Something more than a shadow of affection invests the film’s greatest comic creation, the housemaster known as Beanpole (Bec-de-Gaz). A man wholly defined by a limited set of verbs—to sneak, to spy, to pry, and, in the presence of the principal, to cringe—he becomes single-pointed in their observance, whether stalking in tiny tiptoes, as if each inch of ground might conceal either trap or treasure, or darting in stutter steps like a great oblong bird on the approach of his master. It’s almost endearing to witness the glee with which he seizes on uncovered contraband, popping candy in his mouth, secreting notes and photos in some crevice of his coat . . . It takes so little to make him happy. Still, our last glimpse of him, driven to apparent ecstasy by the rain of old books and smelly boots at the conclusion, will forever remain one of the film’s hanging mysteries. Can this unexpected reaction be attributed to the strange and limited range of an inexperienced performer (the superintendent of Vigo’s apartment building)? Was Beanpole a secret sympathizer with the rebellion? Both explanations seem unlikely, but it’s impossible to say. I prefer to think he’s expressing anticipatory delight at the prospect of later poking through these piles of junk, any piece of which may contain secrets, perhaps gum.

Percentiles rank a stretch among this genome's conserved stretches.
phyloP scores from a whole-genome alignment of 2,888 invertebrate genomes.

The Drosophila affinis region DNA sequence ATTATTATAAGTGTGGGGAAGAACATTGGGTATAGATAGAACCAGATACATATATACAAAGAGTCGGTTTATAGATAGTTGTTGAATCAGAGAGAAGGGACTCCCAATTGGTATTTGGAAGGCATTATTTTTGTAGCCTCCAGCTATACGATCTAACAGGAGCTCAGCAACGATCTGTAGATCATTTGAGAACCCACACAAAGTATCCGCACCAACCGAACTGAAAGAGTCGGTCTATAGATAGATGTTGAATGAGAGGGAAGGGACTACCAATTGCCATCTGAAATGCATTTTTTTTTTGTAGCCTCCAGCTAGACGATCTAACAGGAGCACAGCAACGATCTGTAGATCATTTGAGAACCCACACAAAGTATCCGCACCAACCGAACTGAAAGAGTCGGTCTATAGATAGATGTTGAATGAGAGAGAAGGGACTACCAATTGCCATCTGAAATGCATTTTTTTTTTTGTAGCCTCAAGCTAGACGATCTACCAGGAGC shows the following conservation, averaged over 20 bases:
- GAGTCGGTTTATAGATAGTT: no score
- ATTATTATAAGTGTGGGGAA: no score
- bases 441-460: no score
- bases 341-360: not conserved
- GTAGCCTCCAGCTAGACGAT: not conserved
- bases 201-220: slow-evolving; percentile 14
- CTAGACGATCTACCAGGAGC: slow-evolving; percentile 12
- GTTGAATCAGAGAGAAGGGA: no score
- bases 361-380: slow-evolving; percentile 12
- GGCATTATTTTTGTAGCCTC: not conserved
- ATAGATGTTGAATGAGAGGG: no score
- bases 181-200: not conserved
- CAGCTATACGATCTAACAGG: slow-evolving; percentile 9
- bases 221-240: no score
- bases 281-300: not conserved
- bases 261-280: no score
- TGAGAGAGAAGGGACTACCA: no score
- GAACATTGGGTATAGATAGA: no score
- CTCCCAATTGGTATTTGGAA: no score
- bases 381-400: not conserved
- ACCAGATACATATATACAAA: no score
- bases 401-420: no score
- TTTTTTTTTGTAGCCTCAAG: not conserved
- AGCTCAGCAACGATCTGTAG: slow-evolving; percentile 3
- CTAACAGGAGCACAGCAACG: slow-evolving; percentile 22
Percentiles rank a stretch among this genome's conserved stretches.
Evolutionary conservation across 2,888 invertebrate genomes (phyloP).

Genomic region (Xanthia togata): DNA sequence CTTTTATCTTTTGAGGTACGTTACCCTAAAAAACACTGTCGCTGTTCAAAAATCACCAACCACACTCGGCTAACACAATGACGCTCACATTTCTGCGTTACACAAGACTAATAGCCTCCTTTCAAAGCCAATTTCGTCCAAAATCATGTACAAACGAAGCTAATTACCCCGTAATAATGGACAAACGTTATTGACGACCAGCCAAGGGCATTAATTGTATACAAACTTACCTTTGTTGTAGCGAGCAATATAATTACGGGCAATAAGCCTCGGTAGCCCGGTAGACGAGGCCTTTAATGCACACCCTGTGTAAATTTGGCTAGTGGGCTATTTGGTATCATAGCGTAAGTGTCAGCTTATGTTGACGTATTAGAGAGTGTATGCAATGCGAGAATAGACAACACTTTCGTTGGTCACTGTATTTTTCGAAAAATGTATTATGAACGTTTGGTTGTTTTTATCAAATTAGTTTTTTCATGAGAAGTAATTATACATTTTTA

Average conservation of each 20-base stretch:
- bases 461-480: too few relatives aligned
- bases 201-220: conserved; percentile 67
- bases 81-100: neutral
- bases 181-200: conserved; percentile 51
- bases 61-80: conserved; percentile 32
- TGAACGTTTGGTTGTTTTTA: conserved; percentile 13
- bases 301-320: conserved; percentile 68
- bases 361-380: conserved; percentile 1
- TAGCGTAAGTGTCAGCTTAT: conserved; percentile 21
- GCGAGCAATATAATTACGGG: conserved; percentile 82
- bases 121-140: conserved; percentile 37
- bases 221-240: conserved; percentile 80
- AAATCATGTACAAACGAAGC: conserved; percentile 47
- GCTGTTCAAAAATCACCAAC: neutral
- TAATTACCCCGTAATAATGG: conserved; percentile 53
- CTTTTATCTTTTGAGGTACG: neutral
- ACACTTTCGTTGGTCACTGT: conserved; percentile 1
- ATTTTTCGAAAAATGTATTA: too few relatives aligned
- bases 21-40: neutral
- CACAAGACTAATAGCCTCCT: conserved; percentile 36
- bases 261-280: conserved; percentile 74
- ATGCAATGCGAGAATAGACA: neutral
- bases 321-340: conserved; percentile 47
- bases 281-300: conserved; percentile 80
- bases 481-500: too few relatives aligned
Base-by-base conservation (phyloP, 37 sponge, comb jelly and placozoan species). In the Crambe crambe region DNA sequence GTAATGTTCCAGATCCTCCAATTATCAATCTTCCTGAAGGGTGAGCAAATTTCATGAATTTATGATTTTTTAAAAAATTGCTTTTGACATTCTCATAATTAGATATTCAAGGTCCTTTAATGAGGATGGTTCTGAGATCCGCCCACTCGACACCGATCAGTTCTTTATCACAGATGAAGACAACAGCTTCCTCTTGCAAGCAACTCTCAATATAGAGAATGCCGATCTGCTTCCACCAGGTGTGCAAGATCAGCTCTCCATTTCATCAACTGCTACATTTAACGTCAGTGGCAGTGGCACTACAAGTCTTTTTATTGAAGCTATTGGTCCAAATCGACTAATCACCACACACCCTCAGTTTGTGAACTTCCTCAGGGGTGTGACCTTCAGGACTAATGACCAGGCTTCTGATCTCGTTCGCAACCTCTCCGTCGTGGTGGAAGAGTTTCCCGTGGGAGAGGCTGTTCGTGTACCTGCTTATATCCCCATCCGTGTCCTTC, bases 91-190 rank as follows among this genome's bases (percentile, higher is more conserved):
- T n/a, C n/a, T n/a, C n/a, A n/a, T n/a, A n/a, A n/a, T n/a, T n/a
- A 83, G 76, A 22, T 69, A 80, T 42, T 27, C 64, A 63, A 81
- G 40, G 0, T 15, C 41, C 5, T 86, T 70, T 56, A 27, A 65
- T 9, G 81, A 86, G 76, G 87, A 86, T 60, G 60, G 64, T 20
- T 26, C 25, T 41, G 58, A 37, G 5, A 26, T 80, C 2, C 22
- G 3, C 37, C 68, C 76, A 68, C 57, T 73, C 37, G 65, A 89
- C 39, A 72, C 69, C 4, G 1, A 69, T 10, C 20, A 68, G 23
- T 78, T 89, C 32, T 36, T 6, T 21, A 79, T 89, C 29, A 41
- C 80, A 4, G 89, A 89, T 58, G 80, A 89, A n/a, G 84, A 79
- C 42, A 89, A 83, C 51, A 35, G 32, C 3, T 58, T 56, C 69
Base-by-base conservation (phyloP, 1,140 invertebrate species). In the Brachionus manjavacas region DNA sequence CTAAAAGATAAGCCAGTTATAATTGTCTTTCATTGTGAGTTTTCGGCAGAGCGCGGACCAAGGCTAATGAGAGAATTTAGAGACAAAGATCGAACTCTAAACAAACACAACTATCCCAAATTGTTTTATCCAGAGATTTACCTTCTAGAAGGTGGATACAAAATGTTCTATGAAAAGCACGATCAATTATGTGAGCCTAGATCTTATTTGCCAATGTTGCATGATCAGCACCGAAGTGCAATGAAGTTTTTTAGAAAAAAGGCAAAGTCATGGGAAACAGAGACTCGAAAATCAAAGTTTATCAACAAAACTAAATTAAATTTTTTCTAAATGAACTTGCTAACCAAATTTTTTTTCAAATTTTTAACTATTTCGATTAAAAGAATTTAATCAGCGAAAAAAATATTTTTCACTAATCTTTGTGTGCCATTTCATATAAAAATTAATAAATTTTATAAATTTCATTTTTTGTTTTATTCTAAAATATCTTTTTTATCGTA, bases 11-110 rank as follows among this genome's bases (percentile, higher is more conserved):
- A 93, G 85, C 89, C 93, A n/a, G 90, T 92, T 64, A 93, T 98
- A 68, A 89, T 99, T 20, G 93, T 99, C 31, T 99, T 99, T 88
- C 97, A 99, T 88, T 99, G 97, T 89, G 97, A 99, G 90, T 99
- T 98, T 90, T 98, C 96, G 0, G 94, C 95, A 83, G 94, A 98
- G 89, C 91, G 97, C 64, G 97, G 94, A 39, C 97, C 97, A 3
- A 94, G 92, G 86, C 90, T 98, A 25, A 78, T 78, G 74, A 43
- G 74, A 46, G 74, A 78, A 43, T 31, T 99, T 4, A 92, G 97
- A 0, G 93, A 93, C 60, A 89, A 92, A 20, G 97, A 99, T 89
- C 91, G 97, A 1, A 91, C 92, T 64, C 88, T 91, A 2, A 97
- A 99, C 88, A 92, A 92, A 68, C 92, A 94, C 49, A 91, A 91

As for the single intermediate figure in the film—Huguet, who alone carries the spirit of paidia into adulthood—he’s basically Chaplin, and not just because an idle moment on the playground leads him to stage an impromptu reworking of a gag from Easy Street. That moment may in fact be more revelation than imitation, since he elsewhere displays so many of the Little Tramp’s most noticeable traits: being eager but easily distracted, capable of magical transformations through concentrated attention but likewise immediately given over to any strong impulse, such as the surge of libido that seizes him on spotting a pretty girl in the street. He’s essentially no less fantastic than the authority figures, a “dream adult” to set beside the nightmares.